Mr. Paulson assigned all claims against CGLIC to Midpoint, and on February 8, 1999, Midpoint filed suit in state court for the remaining balance. (Compl. ¶ 5). On March 22, 1999, the action was removed to federal court. (Notice of Removal dated March 22, 1999).

On October 19, 1999, the defendant submitted a survey of 80 health care providers in New York City completed by Dianna Talento. (Dianna Talento's Report dated October 19, 1999 ("1st Talento Rep."), included in Admin. Rec.). Ms. Talento had questioned them about availability of home-based IV therapy and, in particular, price information for Gammagard treatment in 1998. Of those 80 providers, 10 offered such treatment and gave her pricing information for the relevant time period.*fn3 Some time after October 19, 1999, the parties sought an administrative review of the claims based on additional evidence submitted by both the plaintiff and the defendant. After communicating with the plaintiff, the defendant directed Ms. Talento to complete another report that discussed several issues raised by the plaintiff and included price information for an additional IV therapy provider identified by Midpoint. (Report dated May 11, 2000 ("2nd Talento Rep."), included in Admin. Rec.).

Based on, among other documents, the plaintiff's responses to interrogatories, the two surveys submitted by Ms. Talento, and correspondence between the parties' attorneys, the claim service manager for CGLIC denied any additional payment to the plaintiff, finding that the payments received by Midpoint were reasonable and customary. (Letter dated June 6, 2000, from Helen Garde ("1st Garde letter") included in Admin. Rec.). Thereafter, the plaintiff and the defendant again submitted supplementary evidence, including a declaration from Ms. Talento that contained information about two more IV therapy providers, raising the number of agencies contacted who provide IV therapy to 13. (Declaration of Dianne Talento dated Sept. 14, 2000 ("Talento Decl."), included in Admin. Rec.). The claims service adjustor again refused any additional payment. (Letter dated September 15, 2000, from Helen Garde ("2nd Garde letter") included in Admin. Rec.).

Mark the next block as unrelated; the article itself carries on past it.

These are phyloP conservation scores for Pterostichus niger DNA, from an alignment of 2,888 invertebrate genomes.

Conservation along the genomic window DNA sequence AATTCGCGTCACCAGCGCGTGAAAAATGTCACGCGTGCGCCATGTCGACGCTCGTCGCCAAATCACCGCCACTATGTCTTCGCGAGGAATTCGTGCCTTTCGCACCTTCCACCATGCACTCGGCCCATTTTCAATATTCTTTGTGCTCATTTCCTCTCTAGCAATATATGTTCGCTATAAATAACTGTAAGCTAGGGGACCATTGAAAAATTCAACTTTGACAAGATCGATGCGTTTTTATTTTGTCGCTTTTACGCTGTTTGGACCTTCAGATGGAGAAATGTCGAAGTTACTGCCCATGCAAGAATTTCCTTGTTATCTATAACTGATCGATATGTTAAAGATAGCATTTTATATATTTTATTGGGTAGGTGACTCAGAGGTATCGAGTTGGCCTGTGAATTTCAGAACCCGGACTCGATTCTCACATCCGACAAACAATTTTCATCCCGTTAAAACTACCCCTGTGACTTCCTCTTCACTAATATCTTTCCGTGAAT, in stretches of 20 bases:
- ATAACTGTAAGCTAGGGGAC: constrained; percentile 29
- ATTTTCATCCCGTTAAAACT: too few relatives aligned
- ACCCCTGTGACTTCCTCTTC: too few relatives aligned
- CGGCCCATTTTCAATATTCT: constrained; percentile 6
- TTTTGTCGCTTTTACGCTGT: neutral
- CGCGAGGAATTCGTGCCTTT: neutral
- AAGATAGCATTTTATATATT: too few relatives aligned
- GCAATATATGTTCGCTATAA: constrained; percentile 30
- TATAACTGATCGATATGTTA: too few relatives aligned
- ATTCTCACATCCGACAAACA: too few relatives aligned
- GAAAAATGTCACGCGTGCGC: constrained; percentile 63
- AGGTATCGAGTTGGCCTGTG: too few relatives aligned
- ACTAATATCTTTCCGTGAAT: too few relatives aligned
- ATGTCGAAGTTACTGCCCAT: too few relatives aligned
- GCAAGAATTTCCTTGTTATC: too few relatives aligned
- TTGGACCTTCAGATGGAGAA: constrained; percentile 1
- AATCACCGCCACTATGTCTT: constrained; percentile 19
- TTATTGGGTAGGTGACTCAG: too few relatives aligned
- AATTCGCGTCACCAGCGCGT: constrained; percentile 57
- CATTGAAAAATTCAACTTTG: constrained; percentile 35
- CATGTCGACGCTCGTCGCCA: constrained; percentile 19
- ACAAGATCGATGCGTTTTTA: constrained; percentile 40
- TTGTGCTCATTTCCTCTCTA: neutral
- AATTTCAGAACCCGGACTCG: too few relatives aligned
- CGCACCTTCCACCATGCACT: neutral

Discussion

A. Standard of Review

A denial of benefits by an ERISA plan administrator is reviewed de novo by the court, "unless the benefit plan gives the administrator . . . discretionary authority to determine eligibility for benefits or to construe terms of the plan," in which case the denial is reviewed under the more deferential "arbitrary and capricious standard." Firestone Tire & Rubber Co. v. Bruch, 489 U.S. 101, 113-16 (1989); see also Miller v. United Welfare Fund, 72 F.3d 1066, 1070 (2d Cir. 1995).

Mr. Paulson's insurance policy with CGLIC excludes expenses "to the extent that they are more than Reasonable and Customary Charges." (Group Insurance Plan (the "Plan") at 52, included in Admin. Rec.). The policy further states that,

A charge will be considered as Reasonable and Customary if:

• it is the normal charge made by the provider for a similar ...